UPMC decided to revamp its refund process to a highly digital approach, adding the option of BNY Mellon Tokenized Payments® with Zelle®, which delivers refunds directly to the patient’s checking account without the need for bank account information. The health system also continues to offer paper checks for patients and insurers who opt for this form of payment. UPMC worked with BNY Mellon to outsource refund processing needs, a highly manual task with great administrative expense. This solution eliminates manual and time-consuming tasks by enabling all or part of the entire refund process to be outsourced to ensure business continuity, inject efficiency and incorporate secure payment systems that help deter potential fraud. UPMC also created customized multiple templates for checks that enable staff to add a message of explanation, reducing calls to customer service.
“We ended up with a process that is reasonably efficient and very standardized across many subsidiaries,” says Linda Zang, assistant treasurer, UPMC. “The process has expanded beyond patient refunds to include any situation in which funds need to be returned to a consumer and where an IRS-1099 form is not needed, such as tuition, pharmacy, member and rent refunds.”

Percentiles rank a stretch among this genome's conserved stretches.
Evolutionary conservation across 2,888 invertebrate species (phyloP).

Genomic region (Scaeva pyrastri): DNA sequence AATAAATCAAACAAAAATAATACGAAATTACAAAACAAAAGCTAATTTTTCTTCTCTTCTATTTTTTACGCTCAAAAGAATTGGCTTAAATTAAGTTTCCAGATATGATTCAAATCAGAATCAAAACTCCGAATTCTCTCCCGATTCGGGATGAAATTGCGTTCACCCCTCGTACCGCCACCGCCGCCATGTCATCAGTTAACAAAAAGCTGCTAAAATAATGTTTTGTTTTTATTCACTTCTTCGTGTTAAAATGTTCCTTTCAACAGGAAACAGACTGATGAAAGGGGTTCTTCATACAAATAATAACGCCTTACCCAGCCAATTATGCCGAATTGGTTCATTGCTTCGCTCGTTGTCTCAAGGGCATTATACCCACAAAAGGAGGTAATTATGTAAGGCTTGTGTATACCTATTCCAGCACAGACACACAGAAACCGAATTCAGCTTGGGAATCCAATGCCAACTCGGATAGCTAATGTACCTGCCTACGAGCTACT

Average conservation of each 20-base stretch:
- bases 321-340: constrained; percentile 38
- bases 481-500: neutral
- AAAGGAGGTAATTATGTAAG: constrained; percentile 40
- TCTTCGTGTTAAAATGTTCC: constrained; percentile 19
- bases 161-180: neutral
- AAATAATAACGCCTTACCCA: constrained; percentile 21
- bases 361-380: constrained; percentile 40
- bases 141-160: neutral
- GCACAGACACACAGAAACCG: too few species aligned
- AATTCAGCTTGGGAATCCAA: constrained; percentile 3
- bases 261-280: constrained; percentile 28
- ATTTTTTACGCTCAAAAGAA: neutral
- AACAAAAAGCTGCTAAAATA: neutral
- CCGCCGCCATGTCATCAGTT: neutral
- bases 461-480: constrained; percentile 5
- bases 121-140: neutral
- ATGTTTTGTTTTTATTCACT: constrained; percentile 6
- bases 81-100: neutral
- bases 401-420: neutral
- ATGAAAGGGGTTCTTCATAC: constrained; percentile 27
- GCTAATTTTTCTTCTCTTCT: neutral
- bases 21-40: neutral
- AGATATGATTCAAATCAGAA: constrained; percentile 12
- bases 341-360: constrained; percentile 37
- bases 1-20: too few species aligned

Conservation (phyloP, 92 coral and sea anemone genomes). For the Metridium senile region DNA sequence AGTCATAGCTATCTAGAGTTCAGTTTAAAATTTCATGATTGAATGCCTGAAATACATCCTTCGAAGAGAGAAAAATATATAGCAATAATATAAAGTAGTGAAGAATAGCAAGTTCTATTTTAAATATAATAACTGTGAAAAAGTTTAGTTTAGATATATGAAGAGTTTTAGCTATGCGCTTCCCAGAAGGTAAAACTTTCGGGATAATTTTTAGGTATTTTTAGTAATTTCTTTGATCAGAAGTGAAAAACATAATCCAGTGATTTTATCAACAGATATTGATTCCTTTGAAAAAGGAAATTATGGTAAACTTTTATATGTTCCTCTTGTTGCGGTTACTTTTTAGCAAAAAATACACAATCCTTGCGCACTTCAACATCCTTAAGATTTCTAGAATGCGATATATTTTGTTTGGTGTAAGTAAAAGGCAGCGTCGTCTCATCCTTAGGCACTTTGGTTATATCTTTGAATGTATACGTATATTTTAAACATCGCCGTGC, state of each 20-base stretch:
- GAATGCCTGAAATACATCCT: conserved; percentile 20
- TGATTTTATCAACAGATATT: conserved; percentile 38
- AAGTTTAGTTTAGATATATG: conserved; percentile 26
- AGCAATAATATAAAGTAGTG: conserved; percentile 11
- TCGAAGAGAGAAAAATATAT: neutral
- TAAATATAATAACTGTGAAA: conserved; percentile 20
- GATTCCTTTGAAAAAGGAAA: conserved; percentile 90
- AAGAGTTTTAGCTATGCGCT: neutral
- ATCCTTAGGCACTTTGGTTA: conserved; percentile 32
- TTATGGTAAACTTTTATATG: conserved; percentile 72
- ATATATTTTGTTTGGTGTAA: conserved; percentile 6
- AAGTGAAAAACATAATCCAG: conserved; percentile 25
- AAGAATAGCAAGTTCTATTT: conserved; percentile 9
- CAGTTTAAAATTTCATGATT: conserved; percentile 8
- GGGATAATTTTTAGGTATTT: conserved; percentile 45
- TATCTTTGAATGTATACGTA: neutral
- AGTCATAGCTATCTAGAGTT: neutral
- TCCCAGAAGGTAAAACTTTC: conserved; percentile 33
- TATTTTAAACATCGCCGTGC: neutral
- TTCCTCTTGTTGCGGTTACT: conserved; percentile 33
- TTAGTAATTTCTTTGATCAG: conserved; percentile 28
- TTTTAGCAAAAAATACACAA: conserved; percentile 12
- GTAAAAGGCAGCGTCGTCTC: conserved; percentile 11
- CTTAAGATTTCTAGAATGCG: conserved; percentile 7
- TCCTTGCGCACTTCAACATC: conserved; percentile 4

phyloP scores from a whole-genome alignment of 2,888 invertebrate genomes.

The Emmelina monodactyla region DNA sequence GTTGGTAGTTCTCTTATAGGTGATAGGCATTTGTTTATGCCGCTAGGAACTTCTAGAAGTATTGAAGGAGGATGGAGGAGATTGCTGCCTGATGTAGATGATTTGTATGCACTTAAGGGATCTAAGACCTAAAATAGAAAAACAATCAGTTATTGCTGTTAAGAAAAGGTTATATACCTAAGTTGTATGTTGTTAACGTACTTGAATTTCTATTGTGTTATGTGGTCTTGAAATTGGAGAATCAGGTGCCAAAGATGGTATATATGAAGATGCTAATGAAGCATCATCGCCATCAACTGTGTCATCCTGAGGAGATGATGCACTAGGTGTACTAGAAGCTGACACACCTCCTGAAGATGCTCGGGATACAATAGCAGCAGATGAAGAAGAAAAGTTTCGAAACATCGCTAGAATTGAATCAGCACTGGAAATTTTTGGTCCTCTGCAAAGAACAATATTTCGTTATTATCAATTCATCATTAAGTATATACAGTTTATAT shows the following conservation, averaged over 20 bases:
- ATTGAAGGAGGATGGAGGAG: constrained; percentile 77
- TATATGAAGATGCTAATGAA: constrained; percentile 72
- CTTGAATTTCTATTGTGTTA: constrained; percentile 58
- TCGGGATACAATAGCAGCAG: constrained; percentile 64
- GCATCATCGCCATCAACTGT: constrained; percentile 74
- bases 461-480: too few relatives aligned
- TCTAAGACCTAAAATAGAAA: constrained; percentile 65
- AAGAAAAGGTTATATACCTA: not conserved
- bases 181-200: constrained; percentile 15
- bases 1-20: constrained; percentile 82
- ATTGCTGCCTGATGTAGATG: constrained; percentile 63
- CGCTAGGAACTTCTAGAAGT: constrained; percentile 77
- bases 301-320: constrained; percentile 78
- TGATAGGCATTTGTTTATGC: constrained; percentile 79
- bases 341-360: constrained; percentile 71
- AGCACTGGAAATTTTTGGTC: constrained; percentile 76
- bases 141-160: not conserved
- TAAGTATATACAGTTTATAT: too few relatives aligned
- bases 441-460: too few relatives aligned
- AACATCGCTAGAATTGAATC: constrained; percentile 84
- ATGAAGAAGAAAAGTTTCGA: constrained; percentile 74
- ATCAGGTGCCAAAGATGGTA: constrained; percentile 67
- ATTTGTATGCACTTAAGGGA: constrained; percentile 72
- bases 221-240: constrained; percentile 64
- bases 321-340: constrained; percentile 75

As the health system introduces the Zelle payment option, “We believe this will be a popular option, especially with younger consumers,” Zang says.
Reducing Days in A/R — Even Amid the Pandemic — at Adirondack Health
At Adirondack Health, a 160-bed, not-for-profit hospital in Saranac, New York, a revenue cycle optimization project that sought to increase days cash on hand while reducing costs has had strong dividends during the coronavirus pandemic.